Abstract As the use of spectral/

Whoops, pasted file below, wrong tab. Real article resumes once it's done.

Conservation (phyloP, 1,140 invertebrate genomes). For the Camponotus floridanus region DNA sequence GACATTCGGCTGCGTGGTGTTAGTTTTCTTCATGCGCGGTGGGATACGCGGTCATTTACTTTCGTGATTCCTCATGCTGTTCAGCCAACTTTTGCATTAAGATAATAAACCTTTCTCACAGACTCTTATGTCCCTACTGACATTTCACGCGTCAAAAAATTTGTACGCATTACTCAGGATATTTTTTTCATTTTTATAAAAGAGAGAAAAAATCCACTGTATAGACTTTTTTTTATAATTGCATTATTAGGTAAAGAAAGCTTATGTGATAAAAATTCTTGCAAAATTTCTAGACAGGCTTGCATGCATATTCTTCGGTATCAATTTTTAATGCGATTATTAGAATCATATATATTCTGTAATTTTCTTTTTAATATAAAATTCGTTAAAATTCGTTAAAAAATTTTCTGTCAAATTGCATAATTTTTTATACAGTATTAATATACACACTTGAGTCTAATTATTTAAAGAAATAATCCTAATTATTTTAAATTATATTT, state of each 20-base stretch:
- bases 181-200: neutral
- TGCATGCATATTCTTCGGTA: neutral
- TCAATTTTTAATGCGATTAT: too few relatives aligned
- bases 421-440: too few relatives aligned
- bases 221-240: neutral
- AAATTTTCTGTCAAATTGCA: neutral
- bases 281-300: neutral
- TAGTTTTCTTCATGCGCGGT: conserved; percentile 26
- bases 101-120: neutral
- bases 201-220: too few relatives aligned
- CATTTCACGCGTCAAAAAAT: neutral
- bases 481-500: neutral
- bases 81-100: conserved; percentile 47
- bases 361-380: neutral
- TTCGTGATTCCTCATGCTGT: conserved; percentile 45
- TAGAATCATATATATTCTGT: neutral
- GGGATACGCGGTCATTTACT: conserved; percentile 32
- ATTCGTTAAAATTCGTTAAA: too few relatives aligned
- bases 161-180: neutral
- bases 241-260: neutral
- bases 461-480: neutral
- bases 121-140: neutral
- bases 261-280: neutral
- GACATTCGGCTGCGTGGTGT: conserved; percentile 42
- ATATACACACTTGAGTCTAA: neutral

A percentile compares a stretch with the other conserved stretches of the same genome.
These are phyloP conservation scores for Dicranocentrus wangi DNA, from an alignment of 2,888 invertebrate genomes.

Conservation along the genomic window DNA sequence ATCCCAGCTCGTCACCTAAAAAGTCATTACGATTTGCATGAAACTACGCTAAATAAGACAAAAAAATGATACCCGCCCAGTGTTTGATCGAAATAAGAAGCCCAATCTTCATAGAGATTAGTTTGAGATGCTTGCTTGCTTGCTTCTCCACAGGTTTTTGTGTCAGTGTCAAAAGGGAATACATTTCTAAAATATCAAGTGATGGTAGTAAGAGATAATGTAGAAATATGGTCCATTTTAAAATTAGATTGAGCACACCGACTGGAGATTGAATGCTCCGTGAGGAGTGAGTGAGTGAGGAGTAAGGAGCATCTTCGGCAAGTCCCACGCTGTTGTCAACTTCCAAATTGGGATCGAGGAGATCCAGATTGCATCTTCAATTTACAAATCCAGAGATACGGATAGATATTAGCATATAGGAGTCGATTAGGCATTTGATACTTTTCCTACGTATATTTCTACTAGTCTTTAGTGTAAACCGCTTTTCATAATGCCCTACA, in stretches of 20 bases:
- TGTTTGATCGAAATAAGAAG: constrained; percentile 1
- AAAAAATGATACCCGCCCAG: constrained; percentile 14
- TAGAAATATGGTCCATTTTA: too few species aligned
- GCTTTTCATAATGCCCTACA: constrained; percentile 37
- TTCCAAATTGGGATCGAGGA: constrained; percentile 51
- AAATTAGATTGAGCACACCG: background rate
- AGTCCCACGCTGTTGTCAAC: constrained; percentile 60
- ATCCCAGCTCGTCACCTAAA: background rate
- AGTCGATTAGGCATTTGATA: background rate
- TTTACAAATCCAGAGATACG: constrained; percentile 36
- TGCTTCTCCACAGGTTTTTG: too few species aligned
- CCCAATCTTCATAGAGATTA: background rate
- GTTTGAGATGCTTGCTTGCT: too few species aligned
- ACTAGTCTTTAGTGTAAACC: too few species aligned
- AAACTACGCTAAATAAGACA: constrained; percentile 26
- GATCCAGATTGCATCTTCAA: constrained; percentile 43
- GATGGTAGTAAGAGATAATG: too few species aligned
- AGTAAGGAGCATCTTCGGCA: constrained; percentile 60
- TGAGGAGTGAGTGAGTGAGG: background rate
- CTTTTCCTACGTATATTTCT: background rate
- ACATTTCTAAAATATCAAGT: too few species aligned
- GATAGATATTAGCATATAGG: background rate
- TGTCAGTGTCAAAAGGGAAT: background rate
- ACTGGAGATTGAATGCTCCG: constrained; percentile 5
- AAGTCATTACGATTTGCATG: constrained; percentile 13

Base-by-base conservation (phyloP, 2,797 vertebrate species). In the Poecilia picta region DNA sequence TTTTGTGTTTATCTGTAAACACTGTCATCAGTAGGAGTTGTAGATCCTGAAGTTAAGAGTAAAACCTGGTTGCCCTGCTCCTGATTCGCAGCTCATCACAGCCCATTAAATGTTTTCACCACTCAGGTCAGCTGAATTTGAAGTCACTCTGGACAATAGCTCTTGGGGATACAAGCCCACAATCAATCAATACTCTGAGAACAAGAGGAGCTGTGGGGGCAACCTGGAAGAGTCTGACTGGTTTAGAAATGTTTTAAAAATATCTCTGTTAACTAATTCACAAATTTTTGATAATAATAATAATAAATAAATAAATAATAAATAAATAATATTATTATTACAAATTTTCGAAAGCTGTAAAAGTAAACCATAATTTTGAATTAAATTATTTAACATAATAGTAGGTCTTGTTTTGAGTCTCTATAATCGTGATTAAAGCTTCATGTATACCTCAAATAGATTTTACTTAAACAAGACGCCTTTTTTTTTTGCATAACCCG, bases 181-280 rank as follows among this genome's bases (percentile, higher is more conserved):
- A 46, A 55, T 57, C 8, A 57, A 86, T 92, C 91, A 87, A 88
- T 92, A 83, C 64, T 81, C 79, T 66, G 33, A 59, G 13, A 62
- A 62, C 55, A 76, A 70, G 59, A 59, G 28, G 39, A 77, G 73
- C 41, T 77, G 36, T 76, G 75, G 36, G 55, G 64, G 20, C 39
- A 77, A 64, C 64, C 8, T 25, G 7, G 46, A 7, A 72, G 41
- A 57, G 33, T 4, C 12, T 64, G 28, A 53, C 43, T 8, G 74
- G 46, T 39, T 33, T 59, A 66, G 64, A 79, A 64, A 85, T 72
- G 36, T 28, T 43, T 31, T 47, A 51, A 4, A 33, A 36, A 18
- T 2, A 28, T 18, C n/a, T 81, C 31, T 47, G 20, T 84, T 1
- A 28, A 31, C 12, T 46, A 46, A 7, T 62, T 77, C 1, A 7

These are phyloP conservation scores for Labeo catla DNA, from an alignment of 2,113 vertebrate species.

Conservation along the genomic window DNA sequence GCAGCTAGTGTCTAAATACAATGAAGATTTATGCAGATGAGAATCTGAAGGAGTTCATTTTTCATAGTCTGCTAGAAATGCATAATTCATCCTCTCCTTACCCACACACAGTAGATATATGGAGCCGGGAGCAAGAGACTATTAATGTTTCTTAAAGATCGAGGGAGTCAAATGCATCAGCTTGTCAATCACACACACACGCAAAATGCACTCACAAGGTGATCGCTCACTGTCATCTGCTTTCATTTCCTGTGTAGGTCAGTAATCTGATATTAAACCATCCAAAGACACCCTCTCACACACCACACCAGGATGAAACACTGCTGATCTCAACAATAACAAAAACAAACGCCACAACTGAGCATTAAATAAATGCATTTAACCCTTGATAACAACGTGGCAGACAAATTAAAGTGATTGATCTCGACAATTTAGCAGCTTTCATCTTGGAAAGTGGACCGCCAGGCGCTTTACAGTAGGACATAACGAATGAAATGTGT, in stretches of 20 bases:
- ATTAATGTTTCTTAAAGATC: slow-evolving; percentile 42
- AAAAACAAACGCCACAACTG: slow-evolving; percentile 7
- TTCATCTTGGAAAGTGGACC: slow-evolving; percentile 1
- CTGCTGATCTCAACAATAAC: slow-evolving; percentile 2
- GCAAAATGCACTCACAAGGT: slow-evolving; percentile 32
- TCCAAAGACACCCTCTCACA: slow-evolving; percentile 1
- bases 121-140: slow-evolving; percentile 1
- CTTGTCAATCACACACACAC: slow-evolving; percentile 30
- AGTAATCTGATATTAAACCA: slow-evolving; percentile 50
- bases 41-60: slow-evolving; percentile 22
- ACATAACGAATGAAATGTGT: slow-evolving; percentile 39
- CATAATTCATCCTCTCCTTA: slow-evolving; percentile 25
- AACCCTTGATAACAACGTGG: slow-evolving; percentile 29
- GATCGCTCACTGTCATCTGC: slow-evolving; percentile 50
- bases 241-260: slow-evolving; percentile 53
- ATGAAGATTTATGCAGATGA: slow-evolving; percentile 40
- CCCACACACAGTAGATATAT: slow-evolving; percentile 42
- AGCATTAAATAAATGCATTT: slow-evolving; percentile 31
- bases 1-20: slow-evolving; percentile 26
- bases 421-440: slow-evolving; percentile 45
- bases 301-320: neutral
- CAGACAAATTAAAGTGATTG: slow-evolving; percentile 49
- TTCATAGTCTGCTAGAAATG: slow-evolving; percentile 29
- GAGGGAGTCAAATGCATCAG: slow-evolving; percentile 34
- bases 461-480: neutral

hp element methods, and highorder finite element methods in general, continues to spread, community efforts to create efficient, optimized algorithms associated with fundamental highorder operations have grown. Core tasks such as solution expansion evaluation at quadrature points, stiffness and mass matrix generation, and matrix assembly have received tremendous attention. With the expansion of the types of problems to which highorder methods are applied, and correspondingly the growth in types of numerical tasks accomplished through highorder methods, the number and types of these core operations broaden. This work focuses on solution expansion evaluation at arbitrary points within an element. This operation is core to many postprocessing applications such as evaluation of streamlines and pathlines, as well as to field projection techniques such as mortaring. We expand barycentric interpolation techniques developed on an interval to 2D (triangles and quadrilaterals) and 3D (tetrahedra, prisms, pyramids, and hexahedra) spectral/hp element methods. We provide efficient algorithms for their implementations, and demonstrate their effectiveness using the spectral/hp element libraryNektar++ by running a series of baseline evaluations against the ‘standard’ Lagrangian method, where an interpolation matrix is generated and matrixmultiplication applied to evaluate a point at a given location. We present results from a rigorous seriesmore »